This needs saying, and it needs saying quite clearly. There is a problem. Potentially, it is a very big problem. It has the capacity to change utterly what we do, and in the process to betray the people we ought to be serving. Once people start believing we’re playing fast and loose with them routinely, we’ve had it.
I find it pretty hard to believe some of the television bosses when they say they had no idea what was going on. I know people who worked on ITV Play who told me the best part of a year before the scandal how bothered they were by what was happening. Whoever was responsible should be sacked.
It simply won’t wash for senior figures in the industry to blame our troubles on an influx of untrained young people: the ITV Alzheimer’s documentary and the trailer for the series about the Queen were made by a couple of the most venerable figures in the business.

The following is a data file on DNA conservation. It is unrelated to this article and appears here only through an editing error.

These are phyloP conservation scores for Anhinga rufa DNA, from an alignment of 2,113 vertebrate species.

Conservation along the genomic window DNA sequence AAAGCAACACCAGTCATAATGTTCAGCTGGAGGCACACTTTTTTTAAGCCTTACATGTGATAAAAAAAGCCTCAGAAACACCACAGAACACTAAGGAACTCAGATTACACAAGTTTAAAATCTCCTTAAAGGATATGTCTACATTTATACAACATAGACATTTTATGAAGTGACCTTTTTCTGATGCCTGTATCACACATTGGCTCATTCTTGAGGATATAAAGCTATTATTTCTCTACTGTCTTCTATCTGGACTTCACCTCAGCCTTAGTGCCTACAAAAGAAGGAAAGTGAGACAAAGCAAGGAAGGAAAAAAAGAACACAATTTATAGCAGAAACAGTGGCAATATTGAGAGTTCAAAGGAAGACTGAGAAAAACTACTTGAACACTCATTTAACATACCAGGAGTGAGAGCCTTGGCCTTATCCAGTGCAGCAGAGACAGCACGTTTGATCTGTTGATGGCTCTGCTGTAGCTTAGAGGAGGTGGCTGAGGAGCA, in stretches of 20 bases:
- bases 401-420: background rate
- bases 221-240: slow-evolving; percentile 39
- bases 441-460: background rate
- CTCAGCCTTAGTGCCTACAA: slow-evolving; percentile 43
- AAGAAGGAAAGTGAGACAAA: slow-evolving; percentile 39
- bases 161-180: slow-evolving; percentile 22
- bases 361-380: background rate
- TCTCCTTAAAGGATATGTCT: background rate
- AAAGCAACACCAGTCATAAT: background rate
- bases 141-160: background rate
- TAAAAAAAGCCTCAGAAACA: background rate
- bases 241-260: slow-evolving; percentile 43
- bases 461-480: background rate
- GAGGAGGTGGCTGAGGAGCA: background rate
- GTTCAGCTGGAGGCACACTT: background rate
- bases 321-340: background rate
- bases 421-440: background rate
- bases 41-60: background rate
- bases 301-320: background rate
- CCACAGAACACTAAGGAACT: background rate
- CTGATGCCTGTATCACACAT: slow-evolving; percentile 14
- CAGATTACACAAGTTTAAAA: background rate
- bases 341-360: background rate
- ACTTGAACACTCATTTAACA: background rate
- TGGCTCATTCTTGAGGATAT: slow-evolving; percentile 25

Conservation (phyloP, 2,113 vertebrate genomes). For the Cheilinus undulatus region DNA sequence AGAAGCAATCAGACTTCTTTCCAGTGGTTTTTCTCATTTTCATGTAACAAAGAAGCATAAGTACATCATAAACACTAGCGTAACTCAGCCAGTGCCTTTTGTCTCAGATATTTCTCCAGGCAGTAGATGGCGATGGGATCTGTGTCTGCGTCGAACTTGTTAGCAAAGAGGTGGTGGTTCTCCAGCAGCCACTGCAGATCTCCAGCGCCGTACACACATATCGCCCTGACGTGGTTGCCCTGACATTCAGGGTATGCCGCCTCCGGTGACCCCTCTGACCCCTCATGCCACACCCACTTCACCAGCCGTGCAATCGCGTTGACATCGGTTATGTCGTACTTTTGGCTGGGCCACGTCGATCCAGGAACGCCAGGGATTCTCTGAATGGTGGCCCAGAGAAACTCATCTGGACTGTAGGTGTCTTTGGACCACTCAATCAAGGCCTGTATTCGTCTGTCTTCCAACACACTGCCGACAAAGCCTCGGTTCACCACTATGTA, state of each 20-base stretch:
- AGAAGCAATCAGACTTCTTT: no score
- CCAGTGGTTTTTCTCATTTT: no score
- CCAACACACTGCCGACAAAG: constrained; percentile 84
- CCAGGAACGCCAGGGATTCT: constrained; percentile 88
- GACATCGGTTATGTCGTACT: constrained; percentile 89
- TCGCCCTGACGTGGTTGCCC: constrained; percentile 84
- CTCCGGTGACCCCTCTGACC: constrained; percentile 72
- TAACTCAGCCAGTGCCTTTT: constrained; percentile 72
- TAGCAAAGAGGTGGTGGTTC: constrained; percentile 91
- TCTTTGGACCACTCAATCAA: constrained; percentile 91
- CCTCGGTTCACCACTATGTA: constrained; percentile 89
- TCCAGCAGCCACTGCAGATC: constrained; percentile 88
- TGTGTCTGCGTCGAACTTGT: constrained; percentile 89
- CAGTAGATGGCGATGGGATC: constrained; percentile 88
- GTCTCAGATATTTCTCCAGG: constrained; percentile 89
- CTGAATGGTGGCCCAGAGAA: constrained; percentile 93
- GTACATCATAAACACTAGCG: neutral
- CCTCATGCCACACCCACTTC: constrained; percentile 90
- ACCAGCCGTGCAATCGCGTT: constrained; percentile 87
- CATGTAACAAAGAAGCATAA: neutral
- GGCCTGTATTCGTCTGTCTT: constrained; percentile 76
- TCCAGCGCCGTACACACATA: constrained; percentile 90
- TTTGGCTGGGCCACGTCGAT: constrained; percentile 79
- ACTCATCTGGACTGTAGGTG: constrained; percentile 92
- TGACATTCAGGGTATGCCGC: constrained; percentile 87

The question we have to ask ourselves is, is there something rotten in the state of television, some systemic sickness, that renders it inherently dishonest?
25 August 2007
Jeremy Paxman On Trust And Television
Jeremy Paxman gave the MacTaggart lecture at the Edinburgh International Television Festival this year. As you'd expect, he didn't pull his punches.